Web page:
I would like to take this opportunity to wish you and your family a healthy, safe and enjoyable Thanksgiving holiday.
I believe it is especially important at this time of year to not only reflect on our relationships with family and friends, but also the valuable relationships with the coworkers, clients and vendors we relate with on a daily basis.
At Mattern & Associates, we are incredibly blessed to work with such wonderful clients and vendors. Our clients treat us as true partners and we, in turn, treat the vendors we work with the same way to create a win-win situation for all.
Enjoy, and happy Thanksgiving.
More on Driving Value: Does Your Outsourcing Vendor Need a Check-Up?
At this year’s Law Firm Leaders Forum in New York City, Professor Richard Susskind’s keynote challenged the audience to ponder whether the current market conditions were a threat or an opportunity for law firms. One of the main challenges Susskind identified was how to deliver “more for less”. Great opportunities exist to meet this challenge by expanding strategic thinking when it comes to your firm’s expense management decision processes. At Mattern, we have been discussing how to both simultaneously drive top line revenue through the procurement process and focus on expense management—both by driving value from your vendors.
Your firm’s outsourcing contract is a primary opportunity to increase strategic thinking, drive more value, and set your firm up for success in the long term. It could take several months, if not over a year, to analyze, structure, negotiate and implement an outsourcing contract. Your firm may have successfully structured a competitive contract and, after all of that front-loaded work, it may seem acceptable to sit back and wait until contract renewal notification to focus on it again. Even if you meet quarterly with your vendor to review the numbers, your firm might be disappointed with your end result.
In the current market, change is the only constant. Many conditions will shift over time, and your outsourcing services will need to shift as well, while remaining cost effective. The terms and conditions will most likely not remain constant throughout the life of your contract. Possible shifts include:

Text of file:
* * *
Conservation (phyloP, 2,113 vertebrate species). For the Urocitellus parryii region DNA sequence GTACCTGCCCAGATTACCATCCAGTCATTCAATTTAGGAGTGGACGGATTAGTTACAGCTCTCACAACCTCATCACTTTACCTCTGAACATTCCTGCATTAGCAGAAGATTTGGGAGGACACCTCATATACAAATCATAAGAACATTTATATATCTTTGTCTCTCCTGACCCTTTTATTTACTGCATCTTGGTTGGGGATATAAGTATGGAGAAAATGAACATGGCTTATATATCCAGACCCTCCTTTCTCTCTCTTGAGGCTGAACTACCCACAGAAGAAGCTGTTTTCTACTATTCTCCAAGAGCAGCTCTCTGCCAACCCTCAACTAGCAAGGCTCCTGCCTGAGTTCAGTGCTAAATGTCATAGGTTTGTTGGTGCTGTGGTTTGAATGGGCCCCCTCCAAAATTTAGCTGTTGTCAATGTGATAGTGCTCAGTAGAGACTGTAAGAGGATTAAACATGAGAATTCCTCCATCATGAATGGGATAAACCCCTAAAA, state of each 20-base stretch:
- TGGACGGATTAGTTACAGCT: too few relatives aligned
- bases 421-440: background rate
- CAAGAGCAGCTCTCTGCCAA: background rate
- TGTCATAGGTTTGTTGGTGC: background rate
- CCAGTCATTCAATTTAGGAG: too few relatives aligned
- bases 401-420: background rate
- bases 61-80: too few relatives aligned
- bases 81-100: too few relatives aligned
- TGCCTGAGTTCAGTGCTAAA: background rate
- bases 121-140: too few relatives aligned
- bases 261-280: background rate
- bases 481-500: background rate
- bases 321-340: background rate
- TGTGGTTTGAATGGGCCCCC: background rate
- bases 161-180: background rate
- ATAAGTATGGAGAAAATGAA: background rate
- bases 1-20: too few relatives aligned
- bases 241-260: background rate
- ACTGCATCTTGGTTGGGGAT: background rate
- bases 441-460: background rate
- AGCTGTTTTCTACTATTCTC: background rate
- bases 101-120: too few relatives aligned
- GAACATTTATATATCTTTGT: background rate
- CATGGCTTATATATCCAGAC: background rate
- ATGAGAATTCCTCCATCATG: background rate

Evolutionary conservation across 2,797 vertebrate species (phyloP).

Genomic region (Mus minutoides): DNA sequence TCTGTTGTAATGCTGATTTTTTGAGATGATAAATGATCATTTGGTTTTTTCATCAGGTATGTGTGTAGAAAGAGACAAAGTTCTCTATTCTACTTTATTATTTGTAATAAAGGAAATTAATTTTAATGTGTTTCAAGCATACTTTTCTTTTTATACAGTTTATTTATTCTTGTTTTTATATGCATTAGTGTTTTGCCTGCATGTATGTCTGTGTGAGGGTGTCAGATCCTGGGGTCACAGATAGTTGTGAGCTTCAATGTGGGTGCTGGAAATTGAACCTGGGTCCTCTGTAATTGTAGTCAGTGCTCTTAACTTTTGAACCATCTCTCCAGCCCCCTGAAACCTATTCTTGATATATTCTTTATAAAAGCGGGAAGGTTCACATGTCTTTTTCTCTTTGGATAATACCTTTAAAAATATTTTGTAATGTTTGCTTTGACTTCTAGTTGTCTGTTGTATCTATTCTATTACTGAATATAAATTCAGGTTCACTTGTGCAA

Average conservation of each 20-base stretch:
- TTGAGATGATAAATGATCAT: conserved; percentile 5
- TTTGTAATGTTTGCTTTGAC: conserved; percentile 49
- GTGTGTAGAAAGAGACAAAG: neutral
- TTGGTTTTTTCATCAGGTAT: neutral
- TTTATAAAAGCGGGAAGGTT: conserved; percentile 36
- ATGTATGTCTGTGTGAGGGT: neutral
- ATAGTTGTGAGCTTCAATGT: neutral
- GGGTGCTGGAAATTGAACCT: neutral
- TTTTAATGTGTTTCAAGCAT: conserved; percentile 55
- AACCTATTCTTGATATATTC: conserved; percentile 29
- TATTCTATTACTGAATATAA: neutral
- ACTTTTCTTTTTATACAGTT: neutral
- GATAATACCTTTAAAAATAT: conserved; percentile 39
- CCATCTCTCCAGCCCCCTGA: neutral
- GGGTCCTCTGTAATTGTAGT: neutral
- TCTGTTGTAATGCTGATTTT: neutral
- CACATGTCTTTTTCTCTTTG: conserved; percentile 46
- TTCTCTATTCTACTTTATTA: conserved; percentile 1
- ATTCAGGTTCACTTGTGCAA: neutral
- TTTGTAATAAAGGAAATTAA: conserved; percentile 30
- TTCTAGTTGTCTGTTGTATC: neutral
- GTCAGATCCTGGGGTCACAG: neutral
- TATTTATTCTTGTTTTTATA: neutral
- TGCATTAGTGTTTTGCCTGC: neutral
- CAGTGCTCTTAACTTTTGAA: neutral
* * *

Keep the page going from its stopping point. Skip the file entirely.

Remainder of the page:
- Workflow and headcount
- Equipment configuration and utilization
- Review of new or changing technologies
- Changes in supply cost.
You can almost certainly guarantee that your outsourcing vendor will be knocking at your door with an amendment to add equipment or headcount if any of the above items have increased. It is doubtful that your vendor would be as willing to suggest reductions if needed.
To guarantee your outsourcing contract can adjust to fluctuations at the firm, don’t sit back and wait for renewal notifications to kick in. Give your vendor a check-up mid-way through the contract term and put your firm in the driver’s seat.
Record Storage Strategies and Driving Value at ARMA International
The ARMA International Conference, the industry’s premier event in information governance, is currently underway at the gorgeous Venetian Conference Center in Las Vegas. The three-day conference began yesterday, Monday, October 28th, and continues through Wednesday, October 30th. The ARMA International Conference offers comprehensive educational sessions, best of breed technology solutions and cutting-edge best practices in all areas of information governance including records storage strategies.
Mattern & Associates is pleased to have Rob Mattern be selected by the Board of ARMA International as one of the speakers at this year’s Expo. Many of the most exciting recent conference events have been focused on the exciting potential for the law firm future. We have been fortunate to be featured in several of these recent engagements focusing on not just expense reduction strategies, but drilling down into specific areas of law firm operations and defining long term strategies that position these firms for the future.
With advances in technology, records storage strategies is a key area of focus for law firm cost reduction in the immediate term as well as the long term. Firms looking to drive value from their records storage vendors, significantly reduce their permanent withdrawal fees, and/or migrate to electronic storage of paper records must be able to successfully negotiate both the many layers of permissions and rights in record storage as well as hostage fee clauses in their vendor contracts.
Rob will deliver his session, “Mission Possible: Successfully Managing Offsite Records Vendors,” at 9:15 am on Wednesday, and will review the critical pieces to developing a strategic view of offsite records storage, including: driving value from vendors over the lifecycle of the engagement starting from the RFP process, utilizing industry benchmarks to optimize terms and conditions, structuring the agreement to avoid common pitfalls, and finally, managing the contract on an ongoing basis to ensure delivery on that value.